How does one qualify niche markets?


I'm a generalist trying to do more specialized freelancing and finding it very difficult. I have a few ideas for niche markets to target but I can't tell which one would be the most viable. I'm curious what rubrics one can use to judge prospective markets.

Specifically, I'm wondering:

How big of a niche is too big and how small of a niche is too small? What specific factors determine this?

Do you determine the market by your price, or determine your price by the market?

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asked Oct 4 '10 at 00:10
Hugh Guiney
125 points

1 Answer


I don't know if I can answer all of your questions, but I use the Google Adwords Keyword Tool to find how many monthly Google searches there are for various keywords. For instance, my niche is the Business Plan Executive Summary and I can see how many searches there are for:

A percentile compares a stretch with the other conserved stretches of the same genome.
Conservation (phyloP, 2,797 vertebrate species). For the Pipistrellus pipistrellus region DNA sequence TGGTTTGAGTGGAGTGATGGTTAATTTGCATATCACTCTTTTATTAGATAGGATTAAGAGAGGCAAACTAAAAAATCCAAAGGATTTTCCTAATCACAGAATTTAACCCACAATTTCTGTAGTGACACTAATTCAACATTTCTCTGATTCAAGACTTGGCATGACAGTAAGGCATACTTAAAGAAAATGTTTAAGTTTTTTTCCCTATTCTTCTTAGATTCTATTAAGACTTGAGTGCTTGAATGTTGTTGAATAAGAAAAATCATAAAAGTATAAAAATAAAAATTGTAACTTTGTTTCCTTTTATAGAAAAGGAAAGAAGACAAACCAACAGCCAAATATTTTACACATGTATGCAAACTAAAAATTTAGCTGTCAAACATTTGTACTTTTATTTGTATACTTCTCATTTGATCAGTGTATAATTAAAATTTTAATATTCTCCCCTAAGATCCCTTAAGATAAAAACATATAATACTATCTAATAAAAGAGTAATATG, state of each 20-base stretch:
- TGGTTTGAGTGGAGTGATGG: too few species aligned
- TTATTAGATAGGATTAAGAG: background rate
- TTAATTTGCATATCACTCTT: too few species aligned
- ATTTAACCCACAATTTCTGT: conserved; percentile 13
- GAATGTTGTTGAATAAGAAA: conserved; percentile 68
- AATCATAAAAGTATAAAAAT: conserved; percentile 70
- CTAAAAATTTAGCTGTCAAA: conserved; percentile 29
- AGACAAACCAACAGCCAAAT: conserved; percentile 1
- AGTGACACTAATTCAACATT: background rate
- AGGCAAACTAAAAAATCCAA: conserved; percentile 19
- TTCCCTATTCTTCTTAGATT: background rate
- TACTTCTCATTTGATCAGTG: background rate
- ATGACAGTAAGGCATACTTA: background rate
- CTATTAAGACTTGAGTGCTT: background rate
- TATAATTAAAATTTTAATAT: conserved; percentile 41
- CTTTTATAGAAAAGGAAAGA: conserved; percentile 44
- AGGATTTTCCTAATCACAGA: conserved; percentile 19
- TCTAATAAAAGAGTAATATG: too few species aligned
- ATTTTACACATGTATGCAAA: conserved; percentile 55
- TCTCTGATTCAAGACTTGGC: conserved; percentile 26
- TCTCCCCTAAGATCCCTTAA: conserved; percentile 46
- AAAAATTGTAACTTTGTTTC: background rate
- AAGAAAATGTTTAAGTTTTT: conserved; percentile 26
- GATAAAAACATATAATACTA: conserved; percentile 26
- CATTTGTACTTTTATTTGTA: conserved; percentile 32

Executive Summary Template,

How to Write an Executive Summary,

And other executive summary related keywords,

I can also tell how much competition there is for the various keywords because it shows the average price for a Google Adwords ad. If the competition is high then I look for another niche or keyword.

I usually look for keywords with at least 10,000 searches a month. Depending on your conversion rates you might be able to make a living on a keywords that only have 1,000 searches a month.

answered Nov 28 '10 at 07:21
Adam Hoeksema
96 points
  • great idea, I like it – Henry The Hengineer 13 years ago
  • I've accepted this because it's something tangible and enables one to conduct valuable research, but I'm still curious as to what makes a good niche. Is it a talent; is it an industry? For instance, which is the more effective advertising angle: "I do X, and you need it" [specialty with broad audience], or "I do X for Y people" [specialty with narrow audience]? Put another way, how narrowly should you define your ideal client/customer profile? – Hugh Guiney 13 years ago

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